Do not use iCloud for long-term photo backup

My friend Bill just got back from a family vacation in Costa Rica and took lots of photos and videos on his iPhone, including some stunning shots of having breakfasts with local monkeys.

No wonder when he got home, he checked his iPhone memory and found that it was 98% full. A few more shots and he would run out of storage space.

His solution? “I’m just going to put them all in iCloud and then delete them from my iPhone,” he told me.


“Backing up” to iCloud and then deleting the photos locally on the iPhone is actually the worst thing Bill can do to free up space. Because once they are uploaded to iCloud, the next time he scans his phone for automatic backup, he will notice that the Costa Rican photos are gone and delete them from the cloud backup as well.

Have you ever noticed the fine print when trying to delete a photo? “This item will be deleted from iCloud Photos on all your devices.”

For pure long-term photo backup, because of these weird and obscure rules, Apple’s iCloud is on the way. the worst place to go because it’s not made for that. Apple tech support reps have told me on multiple calls that iCloud is intended for backing up your devices, not just your photo library, and as a way to have the same data available across all your Apple devices. , not just on the iPhone.

As Apple says, “Automatically download and securely store all your photos and videos in iCloud so you can browse, search, and share from any of your devices.” Notice that the word backup doesn’t appear anywhere?

How Apple wants the process to work

Remember the old ad from Apple asking us to “Think Differently?” It’s the same when it comes to backup. Apple just does it differently. In Apple’s world, you don’t delete the images from the phone, you just convert them to low-resolution copies and download the high-resolution originals from iCloud.

You can switch from top to bottom by clicking “optimize” in the Settings section, under your name at the top of the screen.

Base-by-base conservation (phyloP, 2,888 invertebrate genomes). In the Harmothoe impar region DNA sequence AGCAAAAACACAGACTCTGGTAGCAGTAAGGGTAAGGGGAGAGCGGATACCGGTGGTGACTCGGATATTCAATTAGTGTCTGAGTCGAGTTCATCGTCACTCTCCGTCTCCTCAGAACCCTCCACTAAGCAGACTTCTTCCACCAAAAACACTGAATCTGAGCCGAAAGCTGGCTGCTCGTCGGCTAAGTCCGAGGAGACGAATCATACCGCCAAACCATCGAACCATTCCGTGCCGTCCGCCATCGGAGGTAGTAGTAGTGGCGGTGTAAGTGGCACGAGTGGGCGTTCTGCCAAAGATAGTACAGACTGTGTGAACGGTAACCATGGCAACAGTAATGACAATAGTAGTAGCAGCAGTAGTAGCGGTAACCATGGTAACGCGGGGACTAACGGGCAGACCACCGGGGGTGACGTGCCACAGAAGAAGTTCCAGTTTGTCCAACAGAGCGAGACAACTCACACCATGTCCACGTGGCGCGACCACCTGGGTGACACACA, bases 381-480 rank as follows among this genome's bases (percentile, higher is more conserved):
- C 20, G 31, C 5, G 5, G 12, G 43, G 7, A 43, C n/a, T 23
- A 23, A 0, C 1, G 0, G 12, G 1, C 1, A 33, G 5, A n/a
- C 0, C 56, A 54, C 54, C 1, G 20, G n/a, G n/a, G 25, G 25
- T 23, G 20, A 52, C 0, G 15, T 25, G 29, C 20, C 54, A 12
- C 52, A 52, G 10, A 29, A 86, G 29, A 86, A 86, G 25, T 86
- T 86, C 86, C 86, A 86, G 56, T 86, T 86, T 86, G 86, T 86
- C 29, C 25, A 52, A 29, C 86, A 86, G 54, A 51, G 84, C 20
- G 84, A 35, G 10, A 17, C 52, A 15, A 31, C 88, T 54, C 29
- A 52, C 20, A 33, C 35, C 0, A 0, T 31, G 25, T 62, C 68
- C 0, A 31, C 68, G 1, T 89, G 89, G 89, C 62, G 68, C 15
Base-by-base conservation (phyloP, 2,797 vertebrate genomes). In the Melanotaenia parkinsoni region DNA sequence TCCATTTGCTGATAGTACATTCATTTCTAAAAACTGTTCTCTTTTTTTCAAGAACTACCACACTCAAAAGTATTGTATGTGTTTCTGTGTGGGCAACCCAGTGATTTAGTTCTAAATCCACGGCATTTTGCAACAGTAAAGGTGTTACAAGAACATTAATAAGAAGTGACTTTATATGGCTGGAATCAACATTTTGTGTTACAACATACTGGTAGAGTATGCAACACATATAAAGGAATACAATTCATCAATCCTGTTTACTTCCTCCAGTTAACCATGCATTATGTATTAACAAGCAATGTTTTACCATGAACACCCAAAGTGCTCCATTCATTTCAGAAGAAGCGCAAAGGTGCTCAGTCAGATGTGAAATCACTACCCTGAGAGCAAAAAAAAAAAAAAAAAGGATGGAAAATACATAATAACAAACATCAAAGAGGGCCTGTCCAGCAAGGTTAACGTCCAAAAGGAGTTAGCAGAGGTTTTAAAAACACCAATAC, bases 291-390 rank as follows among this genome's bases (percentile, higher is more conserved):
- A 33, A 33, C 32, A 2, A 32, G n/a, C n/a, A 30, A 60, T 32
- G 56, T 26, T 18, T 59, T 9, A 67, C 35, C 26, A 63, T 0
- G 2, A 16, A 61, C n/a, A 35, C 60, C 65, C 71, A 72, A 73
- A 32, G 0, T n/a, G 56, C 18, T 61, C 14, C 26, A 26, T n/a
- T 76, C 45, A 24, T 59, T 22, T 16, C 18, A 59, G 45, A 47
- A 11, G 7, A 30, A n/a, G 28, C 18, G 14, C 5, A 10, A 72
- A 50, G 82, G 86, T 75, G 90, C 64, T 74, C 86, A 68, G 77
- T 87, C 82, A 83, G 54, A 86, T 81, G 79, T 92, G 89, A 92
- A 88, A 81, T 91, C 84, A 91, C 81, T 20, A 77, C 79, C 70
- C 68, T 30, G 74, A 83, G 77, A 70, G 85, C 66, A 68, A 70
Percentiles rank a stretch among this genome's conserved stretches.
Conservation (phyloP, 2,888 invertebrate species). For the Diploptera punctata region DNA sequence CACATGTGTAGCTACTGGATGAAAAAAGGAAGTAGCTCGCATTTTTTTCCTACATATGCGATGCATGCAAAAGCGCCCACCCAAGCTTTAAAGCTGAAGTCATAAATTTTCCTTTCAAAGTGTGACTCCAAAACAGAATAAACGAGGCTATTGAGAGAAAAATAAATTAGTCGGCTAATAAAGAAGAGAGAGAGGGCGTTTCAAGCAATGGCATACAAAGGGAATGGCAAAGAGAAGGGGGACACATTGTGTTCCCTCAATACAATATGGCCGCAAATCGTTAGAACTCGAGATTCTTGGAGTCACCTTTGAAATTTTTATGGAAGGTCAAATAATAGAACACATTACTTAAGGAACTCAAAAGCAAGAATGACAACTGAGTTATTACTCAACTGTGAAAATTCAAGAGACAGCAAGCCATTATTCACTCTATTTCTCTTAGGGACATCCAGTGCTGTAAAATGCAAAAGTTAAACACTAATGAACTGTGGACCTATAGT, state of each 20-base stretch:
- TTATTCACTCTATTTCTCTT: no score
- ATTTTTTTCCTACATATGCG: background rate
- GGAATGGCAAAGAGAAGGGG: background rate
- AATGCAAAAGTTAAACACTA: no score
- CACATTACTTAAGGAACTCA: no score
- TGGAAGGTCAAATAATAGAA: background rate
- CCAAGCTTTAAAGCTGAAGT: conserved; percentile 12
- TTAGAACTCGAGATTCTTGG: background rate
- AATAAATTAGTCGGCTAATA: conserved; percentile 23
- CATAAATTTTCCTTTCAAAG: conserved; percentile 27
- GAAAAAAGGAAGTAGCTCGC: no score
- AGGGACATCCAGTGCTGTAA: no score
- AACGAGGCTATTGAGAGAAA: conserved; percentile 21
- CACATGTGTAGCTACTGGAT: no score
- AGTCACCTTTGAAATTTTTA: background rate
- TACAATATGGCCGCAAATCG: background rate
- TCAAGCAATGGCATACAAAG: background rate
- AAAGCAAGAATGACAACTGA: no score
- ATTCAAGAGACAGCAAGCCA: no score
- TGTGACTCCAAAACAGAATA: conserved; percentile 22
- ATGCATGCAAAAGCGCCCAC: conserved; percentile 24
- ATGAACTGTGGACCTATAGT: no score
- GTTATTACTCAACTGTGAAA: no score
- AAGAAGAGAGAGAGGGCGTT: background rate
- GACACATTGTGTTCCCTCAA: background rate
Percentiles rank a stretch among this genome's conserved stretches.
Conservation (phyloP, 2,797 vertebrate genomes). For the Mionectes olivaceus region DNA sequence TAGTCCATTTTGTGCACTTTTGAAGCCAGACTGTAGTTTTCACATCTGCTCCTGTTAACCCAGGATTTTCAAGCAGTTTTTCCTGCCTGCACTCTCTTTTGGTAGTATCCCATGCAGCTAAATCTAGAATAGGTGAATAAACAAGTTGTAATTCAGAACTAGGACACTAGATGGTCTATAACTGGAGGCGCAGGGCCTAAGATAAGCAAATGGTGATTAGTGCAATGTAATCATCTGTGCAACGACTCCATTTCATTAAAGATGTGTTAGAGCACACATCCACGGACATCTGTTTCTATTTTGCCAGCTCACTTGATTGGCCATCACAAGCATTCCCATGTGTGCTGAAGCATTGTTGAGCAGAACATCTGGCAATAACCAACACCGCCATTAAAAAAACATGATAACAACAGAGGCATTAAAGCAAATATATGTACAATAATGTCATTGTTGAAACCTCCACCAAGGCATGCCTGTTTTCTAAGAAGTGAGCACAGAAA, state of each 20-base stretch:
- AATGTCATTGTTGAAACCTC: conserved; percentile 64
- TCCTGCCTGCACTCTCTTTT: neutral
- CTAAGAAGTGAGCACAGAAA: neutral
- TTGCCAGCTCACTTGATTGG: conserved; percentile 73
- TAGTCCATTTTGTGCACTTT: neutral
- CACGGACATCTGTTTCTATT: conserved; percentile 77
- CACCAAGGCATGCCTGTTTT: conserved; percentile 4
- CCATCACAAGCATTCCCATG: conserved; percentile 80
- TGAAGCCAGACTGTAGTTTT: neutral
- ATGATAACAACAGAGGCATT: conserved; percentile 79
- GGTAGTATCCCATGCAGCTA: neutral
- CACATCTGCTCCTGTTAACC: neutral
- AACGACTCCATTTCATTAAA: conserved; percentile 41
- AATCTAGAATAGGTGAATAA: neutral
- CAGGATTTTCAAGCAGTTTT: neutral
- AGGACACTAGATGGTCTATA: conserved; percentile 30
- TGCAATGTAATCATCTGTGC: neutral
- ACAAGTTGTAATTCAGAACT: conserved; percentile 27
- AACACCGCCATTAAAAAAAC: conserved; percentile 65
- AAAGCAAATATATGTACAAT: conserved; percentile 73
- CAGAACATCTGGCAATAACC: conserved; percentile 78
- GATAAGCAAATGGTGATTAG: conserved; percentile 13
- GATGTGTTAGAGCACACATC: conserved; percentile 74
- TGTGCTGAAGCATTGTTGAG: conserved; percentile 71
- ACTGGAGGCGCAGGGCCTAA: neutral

We’re all taking more photos and videos than ever before, in higher resolution, and the fact is, we’re constantly exceeding our phone’s storage capacity. We all need to pay more attention to backup strategies. Amazon, Google, Microsoft, Dropbox, and SmugMug offer different plans (all paid) that don’t involve deleting your photos in the cloud if you’ve gotten rid of them from your phone.

There’s no free storage available anywhere for more than a handful of photos and videos. And no, Facebook and Instagram don’t matter, because the images are scaled down to a very low resolution and you’ll never get the full resolution version back.

How to actually back up photos with iCloud

If he insists on sticking with iCloud, there is a workaround, but it will take more work.

First, he could obviously convert all his iPhone photos to low resolution, download them, and leave the copies on his phone.

Option 2, the workaround.

Upload the images to iCloud. And double the effort by also saving the same images elsewhere. The simplest is a small portable hard drive. A LaCie Rugged Hard Drive with 4 terabytes of storage costs around $150, which is about $50 more than a year of Apple’s 2TB service.

Now that we’ve saved twice, confirm that all images of Costa Rica are there. Then in iCloud settings, turn off iCloud backup.

That way iCloud won’t be able to scan the phone and mirror what it sees, i.e. no photos from Costa Rica.

Once Bill has taken a bunch of new pictures on his phone, he can manually put them in iCloud by turning iCloud Backup back on.

However, this is not the proper or ideal way to back up photos. It’s not a long-term solution either: Apple will actually delete your files from its cloud 180 days after turning off iCloud backup, so be aware of that.

The best way to save photos

The best way to back up your photos is to use a cloud service designed for long-term file storage. Dropbox and Microsoft charge $9.99 per month for 1TB of storage, Google $9.99 for 2TB of storage, and SmugMug starts at $9 per month with unlimited storage. Amazon is also offering unlimited photo (but not video) backup at no cost to subscribers of the $139-a-year Amazon Prime shipping and entertainment service.

Pure online photo backup without gimmicks + at least one hard drive on the desktop makes me more comfortable. The best would be a disk on the desktop, an offsite disk, and an online cloud backup.

And in case you were wondering, I have 8 records on my desk, several more in the closet, and I subscribe to SmugMug, Google One, and Amazon.

About the Author: Jefferson Graham is a Los Angeles-area writer/photographer and host of the streaming travel photography television series Photo walks. The opinions expressed in this article are the sole responsibility of the author. This article was also published here.

Jack C. Nugent